Ashin Arsara, a striking monk from Mandalay, said he felt sad to see Myanmar’s leading monks like Sitagu Sayadaw stand with the regime when the whole nation is fighting against it.
“One of the figureheads of the Buddhist clergy is standing with the unjust. As a Buddhist monk, I feel embarrassed and sorry for the people,” he said.
Another famous monk is U Kovida, commonly known as Vasipake Sayadaw and famous for his vows of silence. Min Aung Hlaing has been his follower since 2006, when the general was serving as the commander of the Myanmar military’s Triangle Region, which oversees eastern Shan State.
He has been accused of advising the senior general to tell security forces to shoot protesters in the head. Most of the anti-regime protesters killed in the early days of the junta crackdown had bullet wounds to the head.
The monk was singled out for criticism at anti-regime protests, with some protesters attaching photos of him to htamein—women’s sarongs—and hanging them in public places to express their wrath. Seeing the pictures of the monk he venerates attached to htamein is an infuriating sight for Min Aung Hlaing. He ordered his troops to take the women’s garments down and publicly announced in his state-run papers that anyone committing the act would be charged with insulting Buddhism. The 64-year-old monk has close ties with Sitagu Sayadaw.
Another monk, Bhaddanta Dhamma Siri, known as “Two Dragon Sayadaw” after his monastery, was the first to receive the Abhidhaja Maha Rahta Guru, one of the highest religious titles in Myanmar, after the coup. The monk with red and white amulets on both wrists came under fire as the coup leader presented the title to him in person at his monastery, and he accepted the title after hundreds of young activists had been killed by the regime. It’s noteworthy that Min Aung Hlaing personally presented titles or paid visits only to monks who either have influence or knowledge of some “special power.” The coup leader was seen, even at the regime’s governing body meetings, wearing a red amulet believed to be given by one of the monks on his return from Kengtung and Tachileik.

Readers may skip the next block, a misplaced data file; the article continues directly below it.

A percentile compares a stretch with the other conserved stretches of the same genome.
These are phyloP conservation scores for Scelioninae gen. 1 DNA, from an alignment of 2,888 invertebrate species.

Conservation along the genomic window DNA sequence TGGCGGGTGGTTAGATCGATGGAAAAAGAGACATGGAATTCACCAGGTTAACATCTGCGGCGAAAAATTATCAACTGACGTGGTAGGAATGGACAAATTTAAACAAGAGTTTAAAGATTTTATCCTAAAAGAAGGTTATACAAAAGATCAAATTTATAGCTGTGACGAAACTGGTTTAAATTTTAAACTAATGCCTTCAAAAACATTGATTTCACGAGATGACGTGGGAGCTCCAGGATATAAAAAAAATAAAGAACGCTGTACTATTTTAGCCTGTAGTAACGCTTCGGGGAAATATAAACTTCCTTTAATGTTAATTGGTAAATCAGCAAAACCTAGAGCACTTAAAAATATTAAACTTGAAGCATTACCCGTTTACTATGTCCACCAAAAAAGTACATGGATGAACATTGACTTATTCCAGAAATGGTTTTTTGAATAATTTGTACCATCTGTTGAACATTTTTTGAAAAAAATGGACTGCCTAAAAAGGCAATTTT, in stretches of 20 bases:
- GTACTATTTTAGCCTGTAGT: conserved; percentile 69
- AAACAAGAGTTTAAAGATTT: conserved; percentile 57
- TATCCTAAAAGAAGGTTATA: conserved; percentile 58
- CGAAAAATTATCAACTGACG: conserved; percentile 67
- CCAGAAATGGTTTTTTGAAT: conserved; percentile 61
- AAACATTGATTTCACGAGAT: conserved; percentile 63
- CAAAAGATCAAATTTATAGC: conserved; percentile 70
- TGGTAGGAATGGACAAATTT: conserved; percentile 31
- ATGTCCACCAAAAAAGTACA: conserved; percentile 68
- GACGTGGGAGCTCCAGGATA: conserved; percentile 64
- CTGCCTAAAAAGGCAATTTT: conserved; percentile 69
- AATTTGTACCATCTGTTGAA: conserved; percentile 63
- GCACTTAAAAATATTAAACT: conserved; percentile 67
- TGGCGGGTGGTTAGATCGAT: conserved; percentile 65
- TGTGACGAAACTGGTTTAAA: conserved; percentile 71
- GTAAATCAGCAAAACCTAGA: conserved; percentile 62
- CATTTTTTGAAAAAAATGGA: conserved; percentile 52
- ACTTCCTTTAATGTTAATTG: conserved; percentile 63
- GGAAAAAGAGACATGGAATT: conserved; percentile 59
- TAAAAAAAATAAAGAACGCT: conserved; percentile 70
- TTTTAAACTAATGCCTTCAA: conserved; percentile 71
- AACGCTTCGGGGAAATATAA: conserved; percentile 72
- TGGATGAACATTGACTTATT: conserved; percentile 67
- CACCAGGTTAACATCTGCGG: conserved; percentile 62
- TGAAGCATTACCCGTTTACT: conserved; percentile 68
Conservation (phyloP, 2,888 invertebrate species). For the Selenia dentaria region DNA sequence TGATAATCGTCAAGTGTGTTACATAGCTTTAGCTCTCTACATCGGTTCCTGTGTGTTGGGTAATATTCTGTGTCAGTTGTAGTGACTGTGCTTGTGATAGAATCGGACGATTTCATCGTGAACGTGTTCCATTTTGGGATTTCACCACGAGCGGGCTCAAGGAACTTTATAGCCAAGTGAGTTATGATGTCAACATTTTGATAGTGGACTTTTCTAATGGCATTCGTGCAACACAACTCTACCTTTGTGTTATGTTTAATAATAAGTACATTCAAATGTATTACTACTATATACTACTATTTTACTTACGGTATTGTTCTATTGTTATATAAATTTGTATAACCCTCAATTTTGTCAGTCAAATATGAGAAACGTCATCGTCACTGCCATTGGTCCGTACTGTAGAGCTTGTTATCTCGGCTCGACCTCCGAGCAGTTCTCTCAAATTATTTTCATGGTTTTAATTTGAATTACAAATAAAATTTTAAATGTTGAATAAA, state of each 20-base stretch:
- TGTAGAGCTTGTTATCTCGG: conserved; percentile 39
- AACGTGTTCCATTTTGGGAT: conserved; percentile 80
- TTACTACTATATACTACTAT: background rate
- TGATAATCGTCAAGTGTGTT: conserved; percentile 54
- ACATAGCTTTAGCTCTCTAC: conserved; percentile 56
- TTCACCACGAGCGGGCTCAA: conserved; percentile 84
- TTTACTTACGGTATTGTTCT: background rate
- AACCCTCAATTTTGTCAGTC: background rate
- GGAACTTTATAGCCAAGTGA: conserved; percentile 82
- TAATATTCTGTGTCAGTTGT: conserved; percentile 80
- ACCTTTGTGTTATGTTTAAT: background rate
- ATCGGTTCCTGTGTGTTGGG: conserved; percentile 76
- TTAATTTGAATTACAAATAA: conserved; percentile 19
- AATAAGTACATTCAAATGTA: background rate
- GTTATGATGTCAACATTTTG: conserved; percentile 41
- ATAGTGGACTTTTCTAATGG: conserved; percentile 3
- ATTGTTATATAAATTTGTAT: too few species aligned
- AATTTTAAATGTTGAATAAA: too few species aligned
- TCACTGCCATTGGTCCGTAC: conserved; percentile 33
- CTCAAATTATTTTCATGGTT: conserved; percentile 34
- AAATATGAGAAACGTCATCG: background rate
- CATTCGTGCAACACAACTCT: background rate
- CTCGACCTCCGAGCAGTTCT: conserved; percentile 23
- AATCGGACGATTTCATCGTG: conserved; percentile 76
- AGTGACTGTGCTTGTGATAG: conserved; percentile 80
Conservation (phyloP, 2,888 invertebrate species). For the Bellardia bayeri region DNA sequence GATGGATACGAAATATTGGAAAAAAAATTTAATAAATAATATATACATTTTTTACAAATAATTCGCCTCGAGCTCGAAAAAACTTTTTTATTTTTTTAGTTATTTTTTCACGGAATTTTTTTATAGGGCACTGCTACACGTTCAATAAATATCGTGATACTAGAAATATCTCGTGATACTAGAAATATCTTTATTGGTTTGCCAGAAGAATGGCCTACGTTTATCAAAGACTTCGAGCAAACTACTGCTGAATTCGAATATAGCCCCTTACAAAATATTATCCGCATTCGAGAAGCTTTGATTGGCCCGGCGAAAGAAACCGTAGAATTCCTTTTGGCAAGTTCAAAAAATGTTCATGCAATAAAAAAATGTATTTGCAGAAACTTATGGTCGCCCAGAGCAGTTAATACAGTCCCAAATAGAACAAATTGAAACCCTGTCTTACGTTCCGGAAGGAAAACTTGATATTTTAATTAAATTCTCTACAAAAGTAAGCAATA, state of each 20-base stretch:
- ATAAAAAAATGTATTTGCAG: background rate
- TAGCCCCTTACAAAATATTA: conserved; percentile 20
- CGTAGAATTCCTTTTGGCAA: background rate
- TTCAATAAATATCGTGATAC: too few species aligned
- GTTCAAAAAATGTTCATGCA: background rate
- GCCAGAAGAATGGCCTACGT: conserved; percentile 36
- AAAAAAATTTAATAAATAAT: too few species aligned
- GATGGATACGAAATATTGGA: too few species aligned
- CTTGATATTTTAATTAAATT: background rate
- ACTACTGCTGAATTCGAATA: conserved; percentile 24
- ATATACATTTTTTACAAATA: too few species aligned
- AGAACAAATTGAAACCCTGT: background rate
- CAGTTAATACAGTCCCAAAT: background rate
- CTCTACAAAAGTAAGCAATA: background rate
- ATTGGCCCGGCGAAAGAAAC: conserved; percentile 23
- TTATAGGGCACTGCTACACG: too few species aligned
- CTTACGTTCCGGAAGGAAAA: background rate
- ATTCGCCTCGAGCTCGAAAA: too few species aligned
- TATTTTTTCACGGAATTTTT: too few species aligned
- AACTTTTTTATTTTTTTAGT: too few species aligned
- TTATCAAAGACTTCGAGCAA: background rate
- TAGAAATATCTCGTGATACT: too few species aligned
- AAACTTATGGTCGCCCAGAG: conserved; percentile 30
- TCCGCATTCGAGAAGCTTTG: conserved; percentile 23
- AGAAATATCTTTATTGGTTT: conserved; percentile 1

In May, during their tour to Karen State, Min Aung Hlaing and his wife visited the radical monk Bhaddanta Kavidaja, who, prior to the NLD government’s ousting, publicly showed his support for the military by organizing pro-military rallies. The monk, known as Zwegabin Sayadaw after the name of his monastery, publicly defied the NLD government’s designation of the Ma Ba Tha as an unlawful association and its order that the group’s signboards should be taken down across the country.
He is widely believed to have taken the helm of the Buddha Dhamma Parahita Foundation, the successor to Ma Ba Tha.
Dhammasuta Chekinda is known for his summer school programs, in which he teaches teenagers Buddhism and other subjects, attracting hundreds of youngsters annually. The monk has barely appeared in public since the coup and has been tight-lipped about the regime’s brutal crackdowns on peaceful protesters, some of which were the same age as his summer school students. He is therefore thought to share the views of Sitagu Sayadaw. Ashin Chekinda currently serves as a department head at the International Theravada Missionary University in Yangon. Rumors have it that the monk chooses not to offend the regime and senior monks who have close ties to it, like Sitagu Sayadaw, because in order to become the rector of the university he may need the approval of senior monks and authorities.
Military dictators have never been reluctant to manipulate religion to maintain their grip on power. The regime earlier this week dropped the legal case against firebrand nationalist monk U Wirathu, who was charged with sedition by the since-ousted NLD government. U Wirathu, who has earned a notorious name among Myanmar people, is a faithful follower of Sitagu Sayadaw, who once blessed the younger monk by calling him “my comrade.”